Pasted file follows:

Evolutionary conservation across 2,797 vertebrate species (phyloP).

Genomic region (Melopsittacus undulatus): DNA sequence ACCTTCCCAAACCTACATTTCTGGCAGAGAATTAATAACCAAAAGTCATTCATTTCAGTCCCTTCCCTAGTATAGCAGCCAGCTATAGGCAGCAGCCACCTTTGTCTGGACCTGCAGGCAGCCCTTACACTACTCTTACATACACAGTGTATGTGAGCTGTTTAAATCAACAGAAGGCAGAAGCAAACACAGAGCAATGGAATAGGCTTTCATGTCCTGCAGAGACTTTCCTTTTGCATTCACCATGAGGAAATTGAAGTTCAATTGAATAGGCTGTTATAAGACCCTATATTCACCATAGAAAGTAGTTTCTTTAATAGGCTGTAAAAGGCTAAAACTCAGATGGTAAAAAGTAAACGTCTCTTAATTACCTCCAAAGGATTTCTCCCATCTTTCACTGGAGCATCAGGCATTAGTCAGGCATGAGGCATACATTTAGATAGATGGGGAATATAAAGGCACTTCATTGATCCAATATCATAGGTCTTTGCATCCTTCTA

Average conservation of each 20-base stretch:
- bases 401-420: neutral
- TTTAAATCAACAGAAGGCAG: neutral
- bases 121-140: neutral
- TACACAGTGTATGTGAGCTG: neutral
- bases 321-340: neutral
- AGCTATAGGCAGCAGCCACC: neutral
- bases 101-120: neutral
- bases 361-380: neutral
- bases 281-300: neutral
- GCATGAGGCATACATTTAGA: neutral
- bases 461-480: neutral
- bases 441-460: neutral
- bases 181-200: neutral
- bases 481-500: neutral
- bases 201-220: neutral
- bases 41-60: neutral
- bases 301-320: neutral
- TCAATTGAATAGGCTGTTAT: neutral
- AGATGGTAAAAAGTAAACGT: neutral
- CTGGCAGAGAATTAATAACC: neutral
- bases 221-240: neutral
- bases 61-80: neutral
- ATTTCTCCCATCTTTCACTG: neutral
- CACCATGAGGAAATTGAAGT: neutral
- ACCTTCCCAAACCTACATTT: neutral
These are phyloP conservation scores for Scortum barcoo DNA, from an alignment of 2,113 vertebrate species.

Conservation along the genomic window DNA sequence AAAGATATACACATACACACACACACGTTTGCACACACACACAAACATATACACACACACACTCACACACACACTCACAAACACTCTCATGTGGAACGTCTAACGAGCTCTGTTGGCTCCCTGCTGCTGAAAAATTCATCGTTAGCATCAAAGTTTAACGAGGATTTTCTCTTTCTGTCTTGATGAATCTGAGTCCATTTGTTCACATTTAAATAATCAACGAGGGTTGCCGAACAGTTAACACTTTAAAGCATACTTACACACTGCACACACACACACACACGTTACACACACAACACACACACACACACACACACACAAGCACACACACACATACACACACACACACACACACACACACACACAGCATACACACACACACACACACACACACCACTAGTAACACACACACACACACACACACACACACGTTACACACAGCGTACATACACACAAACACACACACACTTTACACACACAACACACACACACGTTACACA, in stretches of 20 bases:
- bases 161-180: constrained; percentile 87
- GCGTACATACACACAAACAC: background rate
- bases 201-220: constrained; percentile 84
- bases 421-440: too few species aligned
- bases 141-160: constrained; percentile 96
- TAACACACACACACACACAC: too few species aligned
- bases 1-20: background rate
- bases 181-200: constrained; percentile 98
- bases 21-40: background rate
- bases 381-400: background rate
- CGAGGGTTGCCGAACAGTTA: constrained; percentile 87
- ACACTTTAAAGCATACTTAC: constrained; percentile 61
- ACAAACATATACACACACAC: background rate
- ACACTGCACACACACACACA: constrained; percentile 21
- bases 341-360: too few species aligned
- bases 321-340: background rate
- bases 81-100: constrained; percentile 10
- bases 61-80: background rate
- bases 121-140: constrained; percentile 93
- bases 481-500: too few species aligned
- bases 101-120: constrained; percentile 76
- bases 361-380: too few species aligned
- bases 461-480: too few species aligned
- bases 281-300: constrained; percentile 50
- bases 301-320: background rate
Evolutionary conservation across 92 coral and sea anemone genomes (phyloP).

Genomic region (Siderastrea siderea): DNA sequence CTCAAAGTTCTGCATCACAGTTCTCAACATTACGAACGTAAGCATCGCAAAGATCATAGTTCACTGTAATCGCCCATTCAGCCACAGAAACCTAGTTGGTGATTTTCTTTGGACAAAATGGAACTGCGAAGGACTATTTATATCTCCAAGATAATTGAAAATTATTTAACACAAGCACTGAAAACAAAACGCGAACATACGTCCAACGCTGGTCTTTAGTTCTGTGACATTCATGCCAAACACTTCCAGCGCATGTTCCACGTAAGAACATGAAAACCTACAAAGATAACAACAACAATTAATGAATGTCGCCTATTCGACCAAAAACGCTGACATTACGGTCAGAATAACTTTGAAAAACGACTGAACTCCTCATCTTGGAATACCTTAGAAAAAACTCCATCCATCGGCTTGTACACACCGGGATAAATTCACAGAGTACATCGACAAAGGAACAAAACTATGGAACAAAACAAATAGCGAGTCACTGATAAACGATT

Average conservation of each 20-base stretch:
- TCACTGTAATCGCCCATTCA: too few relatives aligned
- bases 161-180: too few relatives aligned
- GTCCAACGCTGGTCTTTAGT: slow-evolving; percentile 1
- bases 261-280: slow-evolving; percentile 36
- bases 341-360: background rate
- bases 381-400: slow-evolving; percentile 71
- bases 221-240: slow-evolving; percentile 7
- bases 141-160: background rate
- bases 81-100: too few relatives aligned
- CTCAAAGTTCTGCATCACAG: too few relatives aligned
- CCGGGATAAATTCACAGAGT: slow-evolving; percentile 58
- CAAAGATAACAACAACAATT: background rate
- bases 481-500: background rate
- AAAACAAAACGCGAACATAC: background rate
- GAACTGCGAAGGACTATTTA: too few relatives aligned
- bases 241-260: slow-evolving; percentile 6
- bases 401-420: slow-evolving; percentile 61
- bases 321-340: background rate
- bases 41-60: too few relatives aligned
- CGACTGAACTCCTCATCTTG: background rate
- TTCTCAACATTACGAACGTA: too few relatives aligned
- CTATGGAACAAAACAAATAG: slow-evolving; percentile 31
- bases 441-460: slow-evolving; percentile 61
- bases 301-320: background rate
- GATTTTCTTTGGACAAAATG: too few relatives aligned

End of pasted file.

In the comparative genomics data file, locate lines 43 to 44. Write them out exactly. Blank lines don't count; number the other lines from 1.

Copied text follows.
- ACAAACATATACACACACAC: background rate
- ACACTGCACACACACACACA: constrained; percentile 21